7-8: still need hitters, still don’t like the starters here. I look up and one of the guys I was looking hard at for round 5 as a 2B is still sitting there: Cavan Biggio. That’s a sign; if you wanted the guy 20 picks ago and he’s still there, then he’s a steal. He’s also got 3B and OF availability. Like that. Then I grab BPA outfielder, who turns out to be Austin Meadows.

9-10: I now need some pitchers; I basically have my entire hitting lineup set. But that’s ok; its part of my strategy. So I grab the next best pitcher available at this point in Zack Greinke, then notice a pretty solid 1B guy in Matt Olson. Not bad. I’m a little worried about Greinke being in the AL and being old, but he is a Quality Start machine (which we have as a category instead of Wins).

11-12: At this point I now have just 2 starters and zero relievers. I’m going to start grabbing almost entirely Arms here out.. I get Charlie Morton and Julio Urias, two solid NL starters for good teams.

13-14: I get two closers: Rafael Montero and Jake McGee. Closers for Seattle and San Francisco, two crummy teams. Sometimes that’s a good thing (bad teams desperately depend on closers to get them to the finish line), and sometimes that’s a bad thing (if the team is *too* bad, they’ll rarely be in a position to use their closer).

15-16: Two more closers: Emilio Pagan and Alex Colome. Closer for San Diego (which should be good) and for Minnesota (though oddly Colome is not listed as the slam-dunk closer for the Twins despite excellent numbers last year). We’ll have to keep an eye out here.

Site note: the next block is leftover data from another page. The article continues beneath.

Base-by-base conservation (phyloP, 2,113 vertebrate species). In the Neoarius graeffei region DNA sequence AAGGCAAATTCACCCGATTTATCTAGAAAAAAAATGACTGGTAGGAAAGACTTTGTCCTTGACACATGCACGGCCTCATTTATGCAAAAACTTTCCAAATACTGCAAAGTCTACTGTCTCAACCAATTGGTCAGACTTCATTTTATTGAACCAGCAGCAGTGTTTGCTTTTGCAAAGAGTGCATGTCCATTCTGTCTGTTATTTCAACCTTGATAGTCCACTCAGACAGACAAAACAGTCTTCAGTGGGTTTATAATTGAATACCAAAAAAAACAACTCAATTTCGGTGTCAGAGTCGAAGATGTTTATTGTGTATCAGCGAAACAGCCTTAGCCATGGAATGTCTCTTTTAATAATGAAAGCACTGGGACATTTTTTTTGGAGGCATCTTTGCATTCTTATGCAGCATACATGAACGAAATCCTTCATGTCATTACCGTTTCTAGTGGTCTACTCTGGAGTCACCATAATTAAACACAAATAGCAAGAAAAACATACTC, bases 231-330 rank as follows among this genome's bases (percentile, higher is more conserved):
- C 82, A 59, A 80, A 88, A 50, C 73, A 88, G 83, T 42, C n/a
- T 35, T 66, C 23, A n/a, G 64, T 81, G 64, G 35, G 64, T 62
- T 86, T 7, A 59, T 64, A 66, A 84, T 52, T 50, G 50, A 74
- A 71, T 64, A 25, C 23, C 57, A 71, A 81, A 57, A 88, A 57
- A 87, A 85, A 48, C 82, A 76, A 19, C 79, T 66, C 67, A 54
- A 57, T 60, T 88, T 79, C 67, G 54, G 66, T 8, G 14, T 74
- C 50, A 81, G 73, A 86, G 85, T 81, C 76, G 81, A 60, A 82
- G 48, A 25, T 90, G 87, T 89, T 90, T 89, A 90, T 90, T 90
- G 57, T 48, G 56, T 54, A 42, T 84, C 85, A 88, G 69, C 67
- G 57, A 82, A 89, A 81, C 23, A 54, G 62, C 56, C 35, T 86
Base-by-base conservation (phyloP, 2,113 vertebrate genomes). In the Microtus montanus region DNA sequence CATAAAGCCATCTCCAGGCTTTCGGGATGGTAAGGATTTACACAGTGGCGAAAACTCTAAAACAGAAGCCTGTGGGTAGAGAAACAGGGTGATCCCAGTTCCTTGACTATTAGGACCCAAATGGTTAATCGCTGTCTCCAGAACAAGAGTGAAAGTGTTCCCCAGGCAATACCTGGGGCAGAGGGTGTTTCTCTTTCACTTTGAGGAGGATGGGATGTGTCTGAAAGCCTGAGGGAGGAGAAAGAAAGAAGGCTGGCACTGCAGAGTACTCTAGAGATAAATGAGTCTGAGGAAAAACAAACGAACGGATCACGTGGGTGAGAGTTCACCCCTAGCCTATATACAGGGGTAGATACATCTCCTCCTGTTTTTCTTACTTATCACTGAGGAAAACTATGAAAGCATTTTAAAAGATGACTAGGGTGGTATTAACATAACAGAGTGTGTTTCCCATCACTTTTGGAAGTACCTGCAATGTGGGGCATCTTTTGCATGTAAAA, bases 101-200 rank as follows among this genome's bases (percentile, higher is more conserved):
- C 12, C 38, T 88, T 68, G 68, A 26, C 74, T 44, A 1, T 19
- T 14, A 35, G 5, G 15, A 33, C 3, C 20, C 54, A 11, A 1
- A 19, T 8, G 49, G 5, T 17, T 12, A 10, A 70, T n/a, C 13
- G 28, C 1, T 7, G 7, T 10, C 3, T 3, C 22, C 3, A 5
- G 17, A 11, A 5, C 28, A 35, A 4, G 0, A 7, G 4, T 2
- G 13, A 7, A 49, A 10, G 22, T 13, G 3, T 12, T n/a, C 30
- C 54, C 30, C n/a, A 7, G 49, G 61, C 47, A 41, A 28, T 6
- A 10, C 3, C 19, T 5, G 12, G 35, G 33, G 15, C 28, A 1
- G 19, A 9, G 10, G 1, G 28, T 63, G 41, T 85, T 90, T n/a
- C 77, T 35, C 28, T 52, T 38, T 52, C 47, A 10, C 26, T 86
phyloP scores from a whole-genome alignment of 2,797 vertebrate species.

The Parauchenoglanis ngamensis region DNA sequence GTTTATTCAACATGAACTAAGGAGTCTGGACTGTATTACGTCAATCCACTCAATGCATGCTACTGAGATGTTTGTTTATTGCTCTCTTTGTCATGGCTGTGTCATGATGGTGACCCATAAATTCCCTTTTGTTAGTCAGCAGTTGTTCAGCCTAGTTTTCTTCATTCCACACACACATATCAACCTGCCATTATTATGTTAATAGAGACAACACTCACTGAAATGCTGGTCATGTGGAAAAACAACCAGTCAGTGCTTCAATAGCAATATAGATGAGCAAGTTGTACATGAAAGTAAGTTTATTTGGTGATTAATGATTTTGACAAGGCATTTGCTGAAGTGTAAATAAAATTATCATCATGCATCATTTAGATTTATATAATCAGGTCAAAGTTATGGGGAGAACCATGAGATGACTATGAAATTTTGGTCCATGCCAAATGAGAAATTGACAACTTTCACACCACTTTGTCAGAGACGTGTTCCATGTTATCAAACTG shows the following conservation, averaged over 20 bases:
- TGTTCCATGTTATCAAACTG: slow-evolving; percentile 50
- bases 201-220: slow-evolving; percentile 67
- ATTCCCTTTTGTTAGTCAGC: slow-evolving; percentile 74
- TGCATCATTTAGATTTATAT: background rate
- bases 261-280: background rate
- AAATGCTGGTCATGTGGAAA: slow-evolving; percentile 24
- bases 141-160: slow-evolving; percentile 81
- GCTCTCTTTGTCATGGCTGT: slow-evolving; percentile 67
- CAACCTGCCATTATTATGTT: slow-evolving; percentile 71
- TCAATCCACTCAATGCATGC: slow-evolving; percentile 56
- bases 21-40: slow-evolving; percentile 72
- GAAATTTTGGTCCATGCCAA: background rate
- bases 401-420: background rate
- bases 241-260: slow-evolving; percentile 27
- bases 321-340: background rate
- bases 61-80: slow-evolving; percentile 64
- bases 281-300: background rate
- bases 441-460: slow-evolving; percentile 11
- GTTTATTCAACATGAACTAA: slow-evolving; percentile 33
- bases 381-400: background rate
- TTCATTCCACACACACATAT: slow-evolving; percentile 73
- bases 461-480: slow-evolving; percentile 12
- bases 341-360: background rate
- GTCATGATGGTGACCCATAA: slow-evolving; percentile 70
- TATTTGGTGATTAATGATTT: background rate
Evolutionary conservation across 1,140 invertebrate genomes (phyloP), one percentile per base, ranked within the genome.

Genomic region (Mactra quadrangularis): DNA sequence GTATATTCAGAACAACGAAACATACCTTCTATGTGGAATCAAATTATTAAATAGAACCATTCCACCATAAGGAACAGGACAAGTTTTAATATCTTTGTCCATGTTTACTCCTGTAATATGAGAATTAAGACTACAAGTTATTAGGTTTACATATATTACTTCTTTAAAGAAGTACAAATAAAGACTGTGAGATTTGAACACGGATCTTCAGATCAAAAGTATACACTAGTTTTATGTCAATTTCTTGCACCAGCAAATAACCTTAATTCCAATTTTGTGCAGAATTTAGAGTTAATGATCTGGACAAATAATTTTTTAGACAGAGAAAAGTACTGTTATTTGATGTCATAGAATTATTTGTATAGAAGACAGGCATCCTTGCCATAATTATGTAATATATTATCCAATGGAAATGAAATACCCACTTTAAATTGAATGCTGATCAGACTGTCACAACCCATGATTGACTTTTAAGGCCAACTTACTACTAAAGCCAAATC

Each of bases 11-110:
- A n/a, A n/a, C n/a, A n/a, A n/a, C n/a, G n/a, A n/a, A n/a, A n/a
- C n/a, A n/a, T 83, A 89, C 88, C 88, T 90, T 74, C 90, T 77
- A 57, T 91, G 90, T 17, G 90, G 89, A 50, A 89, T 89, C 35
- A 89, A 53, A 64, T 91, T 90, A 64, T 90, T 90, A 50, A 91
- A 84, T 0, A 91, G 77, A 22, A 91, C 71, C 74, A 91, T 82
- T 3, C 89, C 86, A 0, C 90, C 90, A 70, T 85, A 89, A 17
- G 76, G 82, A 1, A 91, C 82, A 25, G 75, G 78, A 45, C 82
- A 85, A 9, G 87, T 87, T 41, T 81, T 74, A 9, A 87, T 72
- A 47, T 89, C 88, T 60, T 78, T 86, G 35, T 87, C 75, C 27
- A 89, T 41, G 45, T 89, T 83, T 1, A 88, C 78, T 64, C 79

17-18: From here I want one more closer, 3 starters and a catcher. So I grab Two starters here: Jose Urquidy and David Price. Price is a crapshoot, but at least he’s in the NL West. Urquidy could be a steal; he really could be Houston’s ace. Post drafting, we find out that Price got beat out by Dustin May for the 5th starter spot … so i’m quickly hitting the waiver wire.

19-20: I get a starter crapshoot in Framber Valdez, who was supposed to be a top starter for Houston but has a finger injury and will miss a bit of time (but I do get DL spots; once he hits the DL I will hit the waiver wire). I also grab a 5th closer in Anthony Bass from Miami. I now have 3/5ths of Houston’s rotation; interesting.

21: with the last pick in the draft, Mr. Irrelevant I get BPA catcher in Sean Murphy, who actually seems to have really good numbers. Hmm; maybe i’ll actually start a Catcher this year (I’ve gone with stretches before where literally i’ve had no good C options and have just left that position blank).


I’m not enamored of my team this year. I think i’ve got too many veterans who might be a season past their fantasy prime. kind of like the Nats. I may be hitting the waiver wire early and often for SP and RPs. I have 5 closers, but they’re relatively weak. I dunno; not my best draft. Team Summary:

Hitters: Ramirez, Harper, Bichette, Arozorena, Torres, Meadows, Olson, Biggio, Murphy

SP: Greinke, Kershaw, Urias, Morton, Urquidy, Valdez (DL), Price (soon to be dropped)

RP: Montero, Colome, McGee, Pagan, Bass

Written by Todd Boss

March 31st, 2021 at 9:08 am

Posted in Fantasy